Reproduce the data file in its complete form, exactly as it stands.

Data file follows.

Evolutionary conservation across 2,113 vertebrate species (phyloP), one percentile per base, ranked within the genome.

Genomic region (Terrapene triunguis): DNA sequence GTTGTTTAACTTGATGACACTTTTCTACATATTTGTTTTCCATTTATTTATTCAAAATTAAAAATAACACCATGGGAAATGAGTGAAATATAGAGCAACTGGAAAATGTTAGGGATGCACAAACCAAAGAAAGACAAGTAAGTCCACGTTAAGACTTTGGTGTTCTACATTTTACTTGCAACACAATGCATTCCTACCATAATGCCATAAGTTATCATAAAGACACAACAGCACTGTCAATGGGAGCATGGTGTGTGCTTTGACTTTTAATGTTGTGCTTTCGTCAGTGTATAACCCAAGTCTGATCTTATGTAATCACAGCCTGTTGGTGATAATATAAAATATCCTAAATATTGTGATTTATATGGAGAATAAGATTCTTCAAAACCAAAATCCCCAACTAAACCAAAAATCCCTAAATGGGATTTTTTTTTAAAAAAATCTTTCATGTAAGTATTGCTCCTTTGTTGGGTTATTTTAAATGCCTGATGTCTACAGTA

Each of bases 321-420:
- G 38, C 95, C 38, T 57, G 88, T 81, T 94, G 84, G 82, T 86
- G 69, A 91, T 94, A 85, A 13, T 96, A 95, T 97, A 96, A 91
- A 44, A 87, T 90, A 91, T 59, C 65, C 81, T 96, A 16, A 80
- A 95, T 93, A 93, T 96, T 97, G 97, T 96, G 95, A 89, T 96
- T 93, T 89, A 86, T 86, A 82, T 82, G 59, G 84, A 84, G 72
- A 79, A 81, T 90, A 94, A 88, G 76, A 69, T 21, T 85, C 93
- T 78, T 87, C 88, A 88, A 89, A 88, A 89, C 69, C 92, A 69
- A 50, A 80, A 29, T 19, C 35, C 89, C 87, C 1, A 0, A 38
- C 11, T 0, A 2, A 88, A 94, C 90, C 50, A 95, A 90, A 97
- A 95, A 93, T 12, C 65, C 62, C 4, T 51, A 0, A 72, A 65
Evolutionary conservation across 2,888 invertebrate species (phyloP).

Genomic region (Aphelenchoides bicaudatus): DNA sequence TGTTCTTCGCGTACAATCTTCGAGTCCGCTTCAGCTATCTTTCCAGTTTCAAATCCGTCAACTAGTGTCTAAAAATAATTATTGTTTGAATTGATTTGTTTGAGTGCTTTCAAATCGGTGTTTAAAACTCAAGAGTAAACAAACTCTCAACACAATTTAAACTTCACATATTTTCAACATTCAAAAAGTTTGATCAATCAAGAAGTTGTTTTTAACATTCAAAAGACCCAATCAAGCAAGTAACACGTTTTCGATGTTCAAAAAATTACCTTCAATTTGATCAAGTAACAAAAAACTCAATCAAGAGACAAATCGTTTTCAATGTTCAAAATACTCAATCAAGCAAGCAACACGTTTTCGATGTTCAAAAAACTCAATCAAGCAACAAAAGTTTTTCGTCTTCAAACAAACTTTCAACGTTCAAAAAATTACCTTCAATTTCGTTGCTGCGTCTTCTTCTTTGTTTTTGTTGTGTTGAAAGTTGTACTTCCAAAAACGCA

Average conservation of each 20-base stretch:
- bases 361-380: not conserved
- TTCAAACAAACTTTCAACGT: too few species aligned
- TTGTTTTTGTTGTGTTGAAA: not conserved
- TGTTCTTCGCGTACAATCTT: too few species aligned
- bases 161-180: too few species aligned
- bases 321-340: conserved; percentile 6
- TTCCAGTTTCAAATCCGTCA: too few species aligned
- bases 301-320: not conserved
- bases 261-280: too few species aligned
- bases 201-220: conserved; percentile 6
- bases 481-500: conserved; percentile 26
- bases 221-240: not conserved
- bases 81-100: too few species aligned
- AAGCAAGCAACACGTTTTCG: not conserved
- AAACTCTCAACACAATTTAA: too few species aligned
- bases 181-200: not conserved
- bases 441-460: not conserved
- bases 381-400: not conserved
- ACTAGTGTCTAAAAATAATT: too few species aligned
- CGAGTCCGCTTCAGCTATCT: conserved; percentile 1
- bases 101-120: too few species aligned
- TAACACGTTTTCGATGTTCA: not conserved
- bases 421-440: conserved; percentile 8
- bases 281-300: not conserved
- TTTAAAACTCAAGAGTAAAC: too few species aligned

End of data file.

Evolutionary conservation across 2,113 vertebrate species (phyloP), one percentile per base, ranked within the genome.

Genomic region (Terrapene triunguis): DNA sequence GTTGTTTAACTTGATGACACTTTTCTACATATTTGTTTTCCATTTATTTATTCAAAATTAAAAATAACACCATGGGAAATGAGTGAAATATAGAGCAACTGGAAAATGTTAGGGATGCACAAACCAAAGAAAGACAAGTAAGTCCACGTTAAGACTTTGGTGTTCTACATTTTACTTGCAACACAATGCATTCCTACCATAATGCCATAAGTTATCATAAAGACACAACAGCACTGTCAATGGGAGCATGGTGTGTGCTTTGACTTTTAATGTTGTGCTTTCGTCAGTGTATAACCCAAGTCTGATCTTATGTAATCACAGCCTGTTGGTGATAATATAAAATATCCTAAATATTGTGATTTATATGGAGAATAAGATTCTTCAAAACCAAAATCCCCAACTAAACCAAAAATCCCTAAATGGGATTTTTTTTTAAAAAAATCTTTCATGTAAGTATTGCTCCTTTGTTGGGTTATTTTAAATGCCTGATGTCTACAGTA

Each of bases 321-420:
- G 38, C 95, C 38, T 57, G 88, T 81, T 94, G 84, G 82, T 86
- G 69, A 91, T 94, A 85, A 13, T 96, A 95, T 97, A 96, A 91
- A 44, A 87, T 90, A 91, T 59, C 65, C 81, T 96, A 16, A 80
- A 95, T 93, A 93, T 96, T 97, G 97, T 96, G 95, A 89, T 96
- T 93, T 89, A 86, T 86, A 82, T 82, G 59, G 84, A 84, G 72
- A 79, A 81, T 90, A 94, A 88, G 76, A 69, T 21, T 85, C 93
- T 78, T 87, C 88, A 88, A 89, A 88, A 89, C 69, C 92, A 69
- A 50, A 80, A 29, T 19, C 35, C 89, C 87, C 1, A 0, A 38
- C 11, T 0, A 2, A 88, A 94, C 90, C 50, A 95, A 90, A 97
- A 95, A 93, T 12, C 65, C 62, C 4, T 51, A 0, A 72, A 65
Evolutionary conservation across 2,888 invertebrate species (phyloP).

Genomic region (Aphelenchoides bicaudatus): DNA sequence TGTTCTTCGCGTACAATCTTCGAGTCCGCTTCAGCTATCTTTCCAGTTTCAAATCCGTCAACTAGTGTCTAAAAATAATTATTGTTTGAATTGATTTGTTTGAGTGCTTTCAAATCGGTGTTTAAAACTCAAGAGTAAACAAACTCTCAACACAATTTAAACTTCACATATTTTCAACATTCAAAAAGTTTGATCAATCAAGAAGTTGTTTTTAACATTCAAAAGACCCAATCAAGCAAGTAACACGTTTTCGATGTTCAAAAAATTACCTTCAATTTGATCAAGTAACAAAAAACTCAATCAAGAGACAAATCGTTTTCAATGTTCAAAATACTCAATCAAGCAAGCAACACGTTTTCGATGTTCAAAAAACTCAATCAAGCAACAAAAGTTTTTCGTCTTCAAACAAACTTTCAACGTTCAAAAAATTACCTTCAATTTCGTTGCTGCGTCTTCTTCTTTGTTTTTGTTGTGTTGAAAGTTGTACTTCCAAAAACGCA

Average conservation of each 20-base stretch:
- bases 361-380: not conserved
- TTCAAACAAACTTTCAACGT: too few species aligned
- TTGTTTTTGTTGTGTTGAAA: not conserved
- TGTTCTTCGCGTACAATCTT: too few species aligned
- bases 161-180: too few species aligned
- bases 321-340: conserved; percentile 6
- TTCCAGTTTCAAATCCGTCA: too few species aligned
- bases 301-320: not conserved
- bases 261-280: too few species aligned
- bases 201-220: conserved; percentile 6
- bases 481-500: conserved; percentile 26
- bases 221-240: not conserved
- bases 81-100: too few species aligned
- AAGCAAGCAACACGTTTTCG: not conserved
- AAACTCTCAACACAATTTAA: too few species aligned
- bases 181-200: not conserved
- bases 441-460: not conserved
- bases 381-400: not conserved
- ACTAGTGTCTAAAAATAATT: too few species aligned
- CGAGTCCGCTTCAGCTATCT: conserved; percentile 1
- bases 101-120: too few species aligned
- TAACACGTTTTCGATGTTCA: not conserved
- bases 421-440: conserved; percentile 8
- bases 281-300: not conserved
- TTTAAAACTCAAGAGTAAAC: too few species aligned